The intensity should be enough to get heart rate to >50% of the heart rate reserve.

For some patients, just pointing out that they need to increase the duration and intensity of their walks, bike rides or other aerobic activities is effective.

Many patients, however, despite acknowledging that they are out of shape and recognizing the benefit of ramping up their exercise, fail to begin or sustain regular exercise programs.

Others consider their very slow walks with their dogs as satisfying criteria for moderate exertion and thus fail to reach the recommended PA dosage.

On CERG’s website, you can get information on a 7-week program to increase your fitness level. This is a very good start for sedentary individuals looking for a science-based approach to getting more fit. The PDF is available here.

The CERG program emphasizes high-intensity interval training (HIT or HIIT.) The equally acceptable more mainstream approach is exemplified by the CDC guidance on getting started with physical activity (see CDC Move Your Way PDF.)

A key determinant of the dose of PA is intensity: remember that every minute of “vigorous” counts double the minutes of “moderate” exercise toward achieving the desired 150 MVPA minutes.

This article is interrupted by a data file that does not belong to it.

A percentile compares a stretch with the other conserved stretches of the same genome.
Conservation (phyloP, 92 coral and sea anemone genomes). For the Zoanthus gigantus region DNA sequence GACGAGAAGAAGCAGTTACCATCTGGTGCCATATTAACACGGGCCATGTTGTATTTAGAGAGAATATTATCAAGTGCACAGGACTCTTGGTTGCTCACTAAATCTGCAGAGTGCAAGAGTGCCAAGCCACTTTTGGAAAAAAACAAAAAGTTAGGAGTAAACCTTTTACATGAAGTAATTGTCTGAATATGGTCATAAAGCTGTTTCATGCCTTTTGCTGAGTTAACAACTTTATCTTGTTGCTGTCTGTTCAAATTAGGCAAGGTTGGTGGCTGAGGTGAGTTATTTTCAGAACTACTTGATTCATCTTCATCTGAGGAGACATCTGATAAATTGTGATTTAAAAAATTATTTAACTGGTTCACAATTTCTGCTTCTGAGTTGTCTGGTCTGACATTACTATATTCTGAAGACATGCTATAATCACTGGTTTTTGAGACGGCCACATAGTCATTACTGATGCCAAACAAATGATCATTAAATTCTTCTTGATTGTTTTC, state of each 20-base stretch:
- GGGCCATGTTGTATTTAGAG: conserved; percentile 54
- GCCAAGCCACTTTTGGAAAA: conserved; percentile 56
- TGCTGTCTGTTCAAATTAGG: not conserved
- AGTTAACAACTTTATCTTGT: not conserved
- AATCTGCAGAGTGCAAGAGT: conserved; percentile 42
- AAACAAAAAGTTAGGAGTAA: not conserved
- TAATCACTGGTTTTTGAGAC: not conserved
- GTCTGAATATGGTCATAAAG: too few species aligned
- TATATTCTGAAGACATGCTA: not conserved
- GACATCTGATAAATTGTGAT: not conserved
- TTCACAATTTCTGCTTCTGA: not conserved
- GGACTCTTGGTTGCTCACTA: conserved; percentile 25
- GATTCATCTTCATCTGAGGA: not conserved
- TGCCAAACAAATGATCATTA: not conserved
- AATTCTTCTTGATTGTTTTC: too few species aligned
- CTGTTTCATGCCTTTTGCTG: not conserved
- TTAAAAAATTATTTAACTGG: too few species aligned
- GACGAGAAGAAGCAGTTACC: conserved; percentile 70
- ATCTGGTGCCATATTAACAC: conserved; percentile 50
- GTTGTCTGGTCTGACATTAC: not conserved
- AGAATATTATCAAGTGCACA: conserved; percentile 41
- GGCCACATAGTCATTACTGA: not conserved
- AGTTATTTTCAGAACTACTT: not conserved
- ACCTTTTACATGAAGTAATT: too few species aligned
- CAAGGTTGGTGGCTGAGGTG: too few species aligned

The CDC offers a simple, low-tech method for gauging whether one is engaged in moderate versus vigorous exercise:

Variations on the “talk test” have actually been validated as measures of exercise intensity, but I would prefer a more objective measure.

Are WAMS the Solution For Measuring and Motivating Physical Activity?

Lately, I’ve become obsessed with the methods by which various wearable monitors might more precisely measure the dose of physical activity.  My recommendations for exercise suggest 150 minutes per week of moderate activity or 75 minutes of vigorous activity and they include the following suggestions on what constitutes moderate or vigorous activity:

Examples of Different Aerobic Physical Activities and Intensities

Moderate Intensity

Vigorous Intensity

But is there a better way of determining whether you are doing moderate or vigorous exercise and reaching PA goals beyond the individual’s recollection of the type and duration of activity?

Can wearable activity monitors (WAMs) like FitBit, Apple Watch and Garmin Vivofit provide a more reliable assessment of PA thereby guiding and motivating patients to achieve the magical level of 150 minutes weekly of MVPA?

The 2018 AHA statement goes into great detail on WAMS and even has a chart rating them according to 5 criteria: validity, how readily the device classifies MVPA minutes versus just counting steps, feasibility (which assesses battery life and cost), health care data integration, and incorporation of elements of behavioral change

They concluded: